Caperton v. A.T. Massey Coal Co. (U.S. Supreme Court)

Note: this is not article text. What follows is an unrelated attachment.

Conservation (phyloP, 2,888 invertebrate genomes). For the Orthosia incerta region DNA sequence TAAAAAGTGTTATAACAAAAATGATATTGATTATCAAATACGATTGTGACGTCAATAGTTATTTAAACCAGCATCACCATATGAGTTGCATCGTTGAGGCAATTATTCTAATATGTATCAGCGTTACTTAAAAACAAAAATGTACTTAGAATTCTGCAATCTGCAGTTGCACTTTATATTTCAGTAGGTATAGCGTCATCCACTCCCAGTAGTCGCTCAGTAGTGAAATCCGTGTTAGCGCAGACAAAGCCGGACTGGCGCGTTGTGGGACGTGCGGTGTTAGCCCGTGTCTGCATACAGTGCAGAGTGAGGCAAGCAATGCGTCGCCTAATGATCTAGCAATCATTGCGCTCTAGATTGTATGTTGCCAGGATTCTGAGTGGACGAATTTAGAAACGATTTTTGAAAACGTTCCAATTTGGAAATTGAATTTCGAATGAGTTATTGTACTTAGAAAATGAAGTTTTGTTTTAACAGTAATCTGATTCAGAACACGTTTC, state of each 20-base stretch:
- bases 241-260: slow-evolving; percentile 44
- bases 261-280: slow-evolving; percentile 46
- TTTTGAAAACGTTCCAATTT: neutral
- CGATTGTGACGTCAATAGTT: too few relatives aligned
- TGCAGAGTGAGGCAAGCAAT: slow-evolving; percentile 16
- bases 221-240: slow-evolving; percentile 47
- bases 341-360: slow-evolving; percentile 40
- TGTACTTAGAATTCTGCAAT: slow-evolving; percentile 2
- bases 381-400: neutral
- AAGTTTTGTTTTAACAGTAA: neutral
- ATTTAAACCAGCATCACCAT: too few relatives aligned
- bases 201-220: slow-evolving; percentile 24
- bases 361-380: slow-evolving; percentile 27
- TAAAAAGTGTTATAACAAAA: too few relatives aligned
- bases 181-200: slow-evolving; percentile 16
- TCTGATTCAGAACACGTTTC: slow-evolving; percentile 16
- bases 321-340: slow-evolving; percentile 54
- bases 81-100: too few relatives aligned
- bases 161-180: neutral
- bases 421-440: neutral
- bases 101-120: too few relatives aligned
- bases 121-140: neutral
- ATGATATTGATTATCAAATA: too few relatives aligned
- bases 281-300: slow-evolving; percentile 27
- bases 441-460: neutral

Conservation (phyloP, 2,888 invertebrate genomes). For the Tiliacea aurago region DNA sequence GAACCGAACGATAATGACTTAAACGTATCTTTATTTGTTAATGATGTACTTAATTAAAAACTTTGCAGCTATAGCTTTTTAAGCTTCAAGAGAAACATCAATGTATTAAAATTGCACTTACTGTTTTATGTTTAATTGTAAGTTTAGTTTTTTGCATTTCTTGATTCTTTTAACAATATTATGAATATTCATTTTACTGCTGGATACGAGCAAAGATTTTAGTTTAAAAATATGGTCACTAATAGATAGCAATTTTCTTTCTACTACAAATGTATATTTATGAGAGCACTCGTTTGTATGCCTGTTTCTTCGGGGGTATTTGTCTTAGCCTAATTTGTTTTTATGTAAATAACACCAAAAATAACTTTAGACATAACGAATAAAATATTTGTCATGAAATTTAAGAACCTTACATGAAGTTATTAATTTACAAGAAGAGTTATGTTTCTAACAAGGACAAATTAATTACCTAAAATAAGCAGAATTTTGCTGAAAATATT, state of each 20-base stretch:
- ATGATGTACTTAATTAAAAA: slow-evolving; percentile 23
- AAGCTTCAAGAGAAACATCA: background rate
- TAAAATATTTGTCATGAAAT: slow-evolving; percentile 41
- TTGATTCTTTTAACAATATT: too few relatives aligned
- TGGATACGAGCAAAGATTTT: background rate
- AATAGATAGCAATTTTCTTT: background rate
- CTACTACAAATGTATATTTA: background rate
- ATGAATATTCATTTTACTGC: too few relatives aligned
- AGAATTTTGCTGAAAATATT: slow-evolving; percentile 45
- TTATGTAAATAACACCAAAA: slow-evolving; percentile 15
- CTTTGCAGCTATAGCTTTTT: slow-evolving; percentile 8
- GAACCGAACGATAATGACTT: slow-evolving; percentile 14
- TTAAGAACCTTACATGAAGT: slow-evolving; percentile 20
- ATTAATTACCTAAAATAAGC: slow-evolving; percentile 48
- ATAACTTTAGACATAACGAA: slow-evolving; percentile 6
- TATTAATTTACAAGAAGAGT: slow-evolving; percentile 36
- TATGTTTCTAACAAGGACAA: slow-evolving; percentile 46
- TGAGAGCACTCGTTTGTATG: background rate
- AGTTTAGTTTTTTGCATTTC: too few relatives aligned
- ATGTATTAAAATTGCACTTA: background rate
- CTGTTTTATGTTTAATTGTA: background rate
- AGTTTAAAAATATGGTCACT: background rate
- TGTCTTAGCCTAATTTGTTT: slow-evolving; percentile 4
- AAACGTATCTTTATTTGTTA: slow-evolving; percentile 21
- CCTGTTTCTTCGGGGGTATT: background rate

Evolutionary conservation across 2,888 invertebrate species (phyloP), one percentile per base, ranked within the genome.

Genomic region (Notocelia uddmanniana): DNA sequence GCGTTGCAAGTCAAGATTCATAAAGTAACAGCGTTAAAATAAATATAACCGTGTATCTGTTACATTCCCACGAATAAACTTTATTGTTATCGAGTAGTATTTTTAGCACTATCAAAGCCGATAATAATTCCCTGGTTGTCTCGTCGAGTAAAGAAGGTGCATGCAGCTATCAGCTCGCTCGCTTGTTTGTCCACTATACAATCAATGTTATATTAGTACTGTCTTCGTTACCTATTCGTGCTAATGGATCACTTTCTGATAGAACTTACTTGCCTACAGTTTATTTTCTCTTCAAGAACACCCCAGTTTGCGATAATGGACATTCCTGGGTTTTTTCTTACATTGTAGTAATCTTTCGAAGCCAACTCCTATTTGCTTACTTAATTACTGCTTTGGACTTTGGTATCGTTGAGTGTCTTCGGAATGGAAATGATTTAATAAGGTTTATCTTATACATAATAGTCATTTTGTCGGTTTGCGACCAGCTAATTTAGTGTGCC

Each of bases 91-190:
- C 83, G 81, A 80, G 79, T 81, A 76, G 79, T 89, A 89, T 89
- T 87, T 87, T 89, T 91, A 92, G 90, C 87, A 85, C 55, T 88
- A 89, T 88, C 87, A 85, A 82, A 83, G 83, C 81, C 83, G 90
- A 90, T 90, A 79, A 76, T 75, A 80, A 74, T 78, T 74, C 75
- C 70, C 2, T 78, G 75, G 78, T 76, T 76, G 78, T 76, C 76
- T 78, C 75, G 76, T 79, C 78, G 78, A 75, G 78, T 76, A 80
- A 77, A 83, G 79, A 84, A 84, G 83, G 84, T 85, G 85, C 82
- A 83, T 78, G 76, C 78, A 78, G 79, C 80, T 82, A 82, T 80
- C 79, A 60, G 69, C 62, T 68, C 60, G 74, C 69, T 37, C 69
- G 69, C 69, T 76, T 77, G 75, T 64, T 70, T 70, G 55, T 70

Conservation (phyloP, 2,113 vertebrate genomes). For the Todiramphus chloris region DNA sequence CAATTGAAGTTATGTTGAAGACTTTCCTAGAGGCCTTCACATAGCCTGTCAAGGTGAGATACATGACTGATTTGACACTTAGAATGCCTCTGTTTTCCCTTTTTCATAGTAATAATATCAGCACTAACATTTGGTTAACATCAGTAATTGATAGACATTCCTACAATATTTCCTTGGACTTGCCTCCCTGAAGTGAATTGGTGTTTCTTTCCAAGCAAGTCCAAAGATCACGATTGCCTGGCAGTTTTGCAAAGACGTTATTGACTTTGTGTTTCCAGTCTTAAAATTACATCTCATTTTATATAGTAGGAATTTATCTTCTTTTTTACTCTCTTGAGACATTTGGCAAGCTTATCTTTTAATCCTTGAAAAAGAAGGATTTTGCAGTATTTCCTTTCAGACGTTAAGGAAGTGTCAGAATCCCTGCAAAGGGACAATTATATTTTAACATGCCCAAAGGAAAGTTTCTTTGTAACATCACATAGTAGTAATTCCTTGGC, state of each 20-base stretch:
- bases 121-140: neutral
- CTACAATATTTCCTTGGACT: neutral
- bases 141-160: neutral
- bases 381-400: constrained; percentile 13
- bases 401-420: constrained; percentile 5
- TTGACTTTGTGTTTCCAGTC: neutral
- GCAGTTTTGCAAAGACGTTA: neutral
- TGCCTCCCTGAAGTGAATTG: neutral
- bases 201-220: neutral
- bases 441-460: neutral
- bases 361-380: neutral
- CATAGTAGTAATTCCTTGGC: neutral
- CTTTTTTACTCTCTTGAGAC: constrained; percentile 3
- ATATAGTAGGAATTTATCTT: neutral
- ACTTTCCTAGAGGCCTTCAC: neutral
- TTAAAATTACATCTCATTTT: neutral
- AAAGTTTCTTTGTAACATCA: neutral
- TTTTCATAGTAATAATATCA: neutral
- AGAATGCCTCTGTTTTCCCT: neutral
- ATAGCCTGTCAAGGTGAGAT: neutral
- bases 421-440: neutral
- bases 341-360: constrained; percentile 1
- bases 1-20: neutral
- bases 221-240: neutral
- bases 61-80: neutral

Traditionally, in both British and American law, judges could be disqualified from participating in a case only if they had direct financial stakes in the case’s outcome. We argued that a judge should not be required to recuse himself from a case because one party made significant campaign contributions to defeat the judge’s opponent in a judicial election. The Court held that the Due Process Clause required a judge’s recusal because one individual who held a stake in the case had a “significant and disproportionate influence in placing the judge on the case” through contributions in a judicial election. The case was remanded to the Supreme Court of West Virginia over the vigorous dissent of four justices, who noted that the decision would create uncertainty about whether judges could legally participate in a wide range of cases.